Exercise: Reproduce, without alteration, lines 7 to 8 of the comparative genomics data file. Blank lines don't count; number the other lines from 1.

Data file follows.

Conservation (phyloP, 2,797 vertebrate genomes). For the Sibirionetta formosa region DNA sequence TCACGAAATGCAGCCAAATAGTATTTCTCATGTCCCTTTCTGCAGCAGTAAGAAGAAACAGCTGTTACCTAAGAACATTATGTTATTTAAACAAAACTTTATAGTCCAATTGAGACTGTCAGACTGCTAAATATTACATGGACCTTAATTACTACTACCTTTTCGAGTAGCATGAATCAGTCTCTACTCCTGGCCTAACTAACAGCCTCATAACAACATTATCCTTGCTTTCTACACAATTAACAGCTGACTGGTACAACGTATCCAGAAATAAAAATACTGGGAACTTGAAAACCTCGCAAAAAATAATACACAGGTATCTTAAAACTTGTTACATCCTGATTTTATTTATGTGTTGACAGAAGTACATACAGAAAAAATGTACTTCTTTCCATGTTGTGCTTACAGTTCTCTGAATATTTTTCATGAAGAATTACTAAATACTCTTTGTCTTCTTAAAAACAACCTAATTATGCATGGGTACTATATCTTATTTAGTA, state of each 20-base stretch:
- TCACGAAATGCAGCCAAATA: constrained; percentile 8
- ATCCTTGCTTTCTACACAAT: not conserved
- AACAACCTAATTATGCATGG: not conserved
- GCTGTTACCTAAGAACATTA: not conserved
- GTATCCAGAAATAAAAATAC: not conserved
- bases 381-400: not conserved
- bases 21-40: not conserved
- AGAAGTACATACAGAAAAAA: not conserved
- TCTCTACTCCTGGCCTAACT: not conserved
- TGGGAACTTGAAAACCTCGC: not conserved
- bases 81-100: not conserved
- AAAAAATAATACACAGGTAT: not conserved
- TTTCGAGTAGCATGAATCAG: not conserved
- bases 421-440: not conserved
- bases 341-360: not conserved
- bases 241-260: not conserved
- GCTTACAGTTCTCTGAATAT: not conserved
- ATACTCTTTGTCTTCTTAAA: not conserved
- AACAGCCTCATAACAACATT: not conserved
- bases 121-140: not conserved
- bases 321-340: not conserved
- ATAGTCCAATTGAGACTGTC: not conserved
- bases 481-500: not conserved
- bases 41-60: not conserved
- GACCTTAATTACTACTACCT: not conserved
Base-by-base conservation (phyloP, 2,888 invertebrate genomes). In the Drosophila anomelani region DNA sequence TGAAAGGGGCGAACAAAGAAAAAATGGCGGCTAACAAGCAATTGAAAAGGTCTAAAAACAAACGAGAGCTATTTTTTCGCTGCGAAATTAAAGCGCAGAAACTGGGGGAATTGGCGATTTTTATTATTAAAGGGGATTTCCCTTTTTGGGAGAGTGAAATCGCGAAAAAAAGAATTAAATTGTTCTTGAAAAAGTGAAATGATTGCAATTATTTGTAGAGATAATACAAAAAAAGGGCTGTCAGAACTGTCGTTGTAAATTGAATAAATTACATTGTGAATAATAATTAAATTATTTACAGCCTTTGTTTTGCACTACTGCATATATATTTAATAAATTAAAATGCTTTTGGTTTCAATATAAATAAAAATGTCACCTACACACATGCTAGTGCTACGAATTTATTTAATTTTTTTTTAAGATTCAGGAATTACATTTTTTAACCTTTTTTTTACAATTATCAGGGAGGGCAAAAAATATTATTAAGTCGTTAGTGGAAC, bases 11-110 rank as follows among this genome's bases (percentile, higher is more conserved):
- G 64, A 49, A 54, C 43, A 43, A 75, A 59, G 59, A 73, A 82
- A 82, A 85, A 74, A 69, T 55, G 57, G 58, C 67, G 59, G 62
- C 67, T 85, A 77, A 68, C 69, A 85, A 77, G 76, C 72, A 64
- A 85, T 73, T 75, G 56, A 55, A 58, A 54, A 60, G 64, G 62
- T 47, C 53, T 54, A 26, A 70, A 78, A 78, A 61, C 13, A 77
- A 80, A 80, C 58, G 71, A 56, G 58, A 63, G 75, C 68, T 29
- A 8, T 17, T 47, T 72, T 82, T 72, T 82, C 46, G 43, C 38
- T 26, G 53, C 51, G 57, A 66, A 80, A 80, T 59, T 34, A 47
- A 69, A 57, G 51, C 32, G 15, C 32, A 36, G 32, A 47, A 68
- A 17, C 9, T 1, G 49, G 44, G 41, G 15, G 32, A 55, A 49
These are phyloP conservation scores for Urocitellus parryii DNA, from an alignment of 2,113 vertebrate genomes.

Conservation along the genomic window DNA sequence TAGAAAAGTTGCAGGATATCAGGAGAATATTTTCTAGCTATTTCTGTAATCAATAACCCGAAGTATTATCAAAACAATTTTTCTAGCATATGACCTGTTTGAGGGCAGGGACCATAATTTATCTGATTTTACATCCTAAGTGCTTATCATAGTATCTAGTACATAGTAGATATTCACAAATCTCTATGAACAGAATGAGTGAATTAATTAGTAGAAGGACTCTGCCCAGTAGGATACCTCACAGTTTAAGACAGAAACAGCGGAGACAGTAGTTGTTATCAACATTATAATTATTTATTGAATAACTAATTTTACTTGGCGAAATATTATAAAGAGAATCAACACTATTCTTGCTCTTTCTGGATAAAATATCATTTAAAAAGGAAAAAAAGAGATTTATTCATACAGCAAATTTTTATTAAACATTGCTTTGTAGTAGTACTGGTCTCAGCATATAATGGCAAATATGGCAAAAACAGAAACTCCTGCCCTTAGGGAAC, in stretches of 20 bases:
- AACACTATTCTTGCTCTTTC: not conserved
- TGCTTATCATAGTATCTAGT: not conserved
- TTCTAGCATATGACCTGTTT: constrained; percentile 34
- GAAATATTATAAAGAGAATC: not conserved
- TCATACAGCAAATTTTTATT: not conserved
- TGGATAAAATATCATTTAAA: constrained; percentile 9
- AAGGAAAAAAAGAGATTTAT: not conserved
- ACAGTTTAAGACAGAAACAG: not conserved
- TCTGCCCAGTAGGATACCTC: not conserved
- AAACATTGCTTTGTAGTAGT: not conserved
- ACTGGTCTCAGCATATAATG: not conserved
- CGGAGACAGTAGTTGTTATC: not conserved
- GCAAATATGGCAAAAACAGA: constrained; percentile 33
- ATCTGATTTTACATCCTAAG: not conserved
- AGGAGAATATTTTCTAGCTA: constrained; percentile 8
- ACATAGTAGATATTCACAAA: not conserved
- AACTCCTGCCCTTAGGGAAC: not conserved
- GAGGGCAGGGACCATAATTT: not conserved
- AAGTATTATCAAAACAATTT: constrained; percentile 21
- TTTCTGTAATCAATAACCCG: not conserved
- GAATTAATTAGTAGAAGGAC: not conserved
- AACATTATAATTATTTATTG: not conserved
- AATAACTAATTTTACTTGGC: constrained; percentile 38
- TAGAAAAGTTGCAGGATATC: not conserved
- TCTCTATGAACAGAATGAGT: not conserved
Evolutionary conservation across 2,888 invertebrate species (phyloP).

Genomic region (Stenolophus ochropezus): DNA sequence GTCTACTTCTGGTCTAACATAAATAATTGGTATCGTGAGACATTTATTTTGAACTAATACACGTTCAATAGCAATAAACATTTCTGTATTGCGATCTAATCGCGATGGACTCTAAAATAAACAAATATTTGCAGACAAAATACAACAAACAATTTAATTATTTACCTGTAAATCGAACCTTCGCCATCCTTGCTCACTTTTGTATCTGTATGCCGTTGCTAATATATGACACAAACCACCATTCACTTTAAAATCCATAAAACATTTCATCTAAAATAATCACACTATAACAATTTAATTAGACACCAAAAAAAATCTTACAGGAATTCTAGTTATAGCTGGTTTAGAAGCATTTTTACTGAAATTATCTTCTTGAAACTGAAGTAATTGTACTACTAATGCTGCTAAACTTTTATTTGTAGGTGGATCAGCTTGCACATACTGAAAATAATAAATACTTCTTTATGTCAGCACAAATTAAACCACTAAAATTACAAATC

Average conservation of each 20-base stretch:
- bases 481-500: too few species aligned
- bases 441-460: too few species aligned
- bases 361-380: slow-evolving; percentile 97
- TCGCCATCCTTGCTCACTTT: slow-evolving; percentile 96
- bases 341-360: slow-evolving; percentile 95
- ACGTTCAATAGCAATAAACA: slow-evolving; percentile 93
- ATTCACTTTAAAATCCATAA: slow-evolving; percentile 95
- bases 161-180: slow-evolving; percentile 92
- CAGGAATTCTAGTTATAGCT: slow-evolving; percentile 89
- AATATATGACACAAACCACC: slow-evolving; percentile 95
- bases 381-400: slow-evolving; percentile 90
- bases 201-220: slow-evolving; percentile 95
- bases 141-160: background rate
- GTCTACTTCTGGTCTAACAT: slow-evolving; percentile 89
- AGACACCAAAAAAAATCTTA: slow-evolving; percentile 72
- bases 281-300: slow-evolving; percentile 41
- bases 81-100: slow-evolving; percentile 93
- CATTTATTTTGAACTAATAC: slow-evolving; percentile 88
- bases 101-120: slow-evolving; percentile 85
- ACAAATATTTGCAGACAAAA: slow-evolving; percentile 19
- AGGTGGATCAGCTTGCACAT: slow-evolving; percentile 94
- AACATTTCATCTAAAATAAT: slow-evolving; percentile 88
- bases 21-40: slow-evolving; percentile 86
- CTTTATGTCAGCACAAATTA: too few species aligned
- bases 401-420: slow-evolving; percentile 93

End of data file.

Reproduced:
- bases 381-400: not conserved
- bases 21-40: not conserved